Sunday, July 20, 2014

Santo: Infraterrestre (2001)

Santo (Hijo del Santo) is unofficially beaten in the ring by the mysterious Blue Panther (Blue Panther) when a bunch of muscled guys wearing black sunglasses jump into the ring to kick the crap out of the idol of the masses.

When Santo reviews the fight on his supercomputer, he realizes his opponent can’t have been a normal human being for somehow, he just shakes off hits that could have killed a normal opponent (making Santo a likely killer in the ring!?) and seems to be able to change his centre of gravity at will. Before he comes to any further conclusions, Santo is called in for his part-time job as police special agent.

There has been a series of mysterious disappearances and kidnappings in Mexico. The only witnesses to the misdeeds are a traumatized boy who just happens to idolize Santo, and a woman the film doesn’t make any use of, so I don’t know why she’s even in the script. What’s a mystery to our hero and the police is common knowledge to the audience for we have long since been informed the kidnappings are the work of the race of alien reptilians living underground who once ruled the Earth.

Consequently, Santo, police child psychologist Dr Alma Monreal (Diana Golden), and a handful of cops are soon crawling through the sewers - and what lies below the sewers – punching bad guys in the face. And would you believe it, Blue Panther is one of these bad guys!

On one hand, it’s difficult for me not to love Héctor Molinar’s attempt at reviving the beloved character of lucha hero El Santo for the movies, with good old Son of Santo playing his dad’s part; on the other, it’s not difficult to admit the resulting film isn’t really as good as one would hope. Of course, I’m still going to recommend it.

However, this is quite a few levels above the worst outings in the original Santo’s film career by sheer virtue of the film actually seeming to try to entertain its audience, with comparatively little foot-dragging, and a script that has some excellent silly ideas. The main problem is Molinar’s direction, the sort of effort that isn’t clever enough to film around the problems of the obviously ultra low budget of the production, using blocking that makes the cramped sets and boring grey walls of dubious origin that represent everything from a police station to sewers to an alien underground dwelling look even more cramped, with seemingly little thought put into the visuals at all. Molinar’s also not very good at filming the – surprisingly numerous, at least – action sequences. The latter is a particular shame because Hijo del Santo (or his stuntman – I don’t want to make the distinction) is actually a fine screen fighter, and the brawl choreography is pretty fun too, so it would have been nice to see the punching and wrestling presented in an appropriate way instead of Molinar’s often badly angled and underlit shots.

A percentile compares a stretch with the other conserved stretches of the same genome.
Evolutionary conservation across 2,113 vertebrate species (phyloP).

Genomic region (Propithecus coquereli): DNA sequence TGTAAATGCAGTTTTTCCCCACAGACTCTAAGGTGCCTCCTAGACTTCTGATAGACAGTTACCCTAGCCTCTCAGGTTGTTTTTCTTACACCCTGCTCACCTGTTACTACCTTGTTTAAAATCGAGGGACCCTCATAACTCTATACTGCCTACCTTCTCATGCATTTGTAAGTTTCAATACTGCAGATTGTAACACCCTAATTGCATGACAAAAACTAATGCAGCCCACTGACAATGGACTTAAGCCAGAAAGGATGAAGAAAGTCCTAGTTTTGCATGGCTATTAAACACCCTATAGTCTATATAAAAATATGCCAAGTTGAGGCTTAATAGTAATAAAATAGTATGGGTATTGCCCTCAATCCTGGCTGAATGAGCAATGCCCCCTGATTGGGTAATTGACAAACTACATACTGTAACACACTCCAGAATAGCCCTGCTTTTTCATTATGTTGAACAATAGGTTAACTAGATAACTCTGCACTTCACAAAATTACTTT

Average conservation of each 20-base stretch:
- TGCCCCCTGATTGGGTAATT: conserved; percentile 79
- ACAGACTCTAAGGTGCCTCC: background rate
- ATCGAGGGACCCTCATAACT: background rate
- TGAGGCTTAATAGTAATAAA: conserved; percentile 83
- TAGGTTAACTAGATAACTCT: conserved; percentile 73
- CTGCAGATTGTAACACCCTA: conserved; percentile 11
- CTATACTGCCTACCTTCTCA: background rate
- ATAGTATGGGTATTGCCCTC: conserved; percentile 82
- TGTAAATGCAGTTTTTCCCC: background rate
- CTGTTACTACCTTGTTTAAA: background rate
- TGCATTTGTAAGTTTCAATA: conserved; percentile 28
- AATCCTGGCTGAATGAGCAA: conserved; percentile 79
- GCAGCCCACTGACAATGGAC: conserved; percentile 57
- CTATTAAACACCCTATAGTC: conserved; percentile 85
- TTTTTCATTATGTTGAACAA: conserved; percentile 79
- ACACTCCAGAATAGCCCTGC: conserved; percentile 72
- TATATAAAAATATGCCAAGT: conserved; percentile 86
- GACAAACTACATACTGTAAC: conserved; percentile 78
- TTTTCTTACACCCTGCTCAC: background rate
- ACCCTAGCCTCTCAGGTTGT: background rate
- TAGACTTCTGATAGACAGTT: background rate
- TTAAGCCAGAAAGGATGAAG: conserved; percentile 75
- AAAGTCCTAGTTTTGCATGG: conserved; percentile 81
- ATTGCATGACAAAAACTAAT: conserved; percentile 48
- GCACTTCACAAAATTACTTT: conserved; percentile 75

Still, as a lucha movie fan, I’ve gotten used to quite worse direction from the late Santo films, generally made worse by an air of apathy Molinar’s film never shows, and while it’s a shoddy little film by any interpretation, it does provide us cursed by the lucha gods with a decent enough bit of fun, good film or not.

Santo: Infraterrestre also includes some excellent additions to the all-around silliness of lucha cinema, providing Santo with a flying car (cue bored looking policemen who don’t react to Santo’s car suddenly flying away as a horrible – yet awesome – CGI effect at all, because clearly, on planet lucha you see this sort of thing every day), his own satellite in space (called PLATA-1, of course), as well as said supercomputer. Furthermore, the film posits the presence of an underground civilization of reptiles that is then basically shrugged off by our hero because he beat the big bad (and his main assistant), and surely, it’s better not to tell anyone we have alien neighbours right under our feet. In further Santo news, the film also teaches us that Santo is the kind of guy who dresses up for a visit to the sewers in his best shirtless cape ensemble, and looks rather freshly oiled too, which really makes Infraterrestre a part of the Santo canon no sane person should miss.

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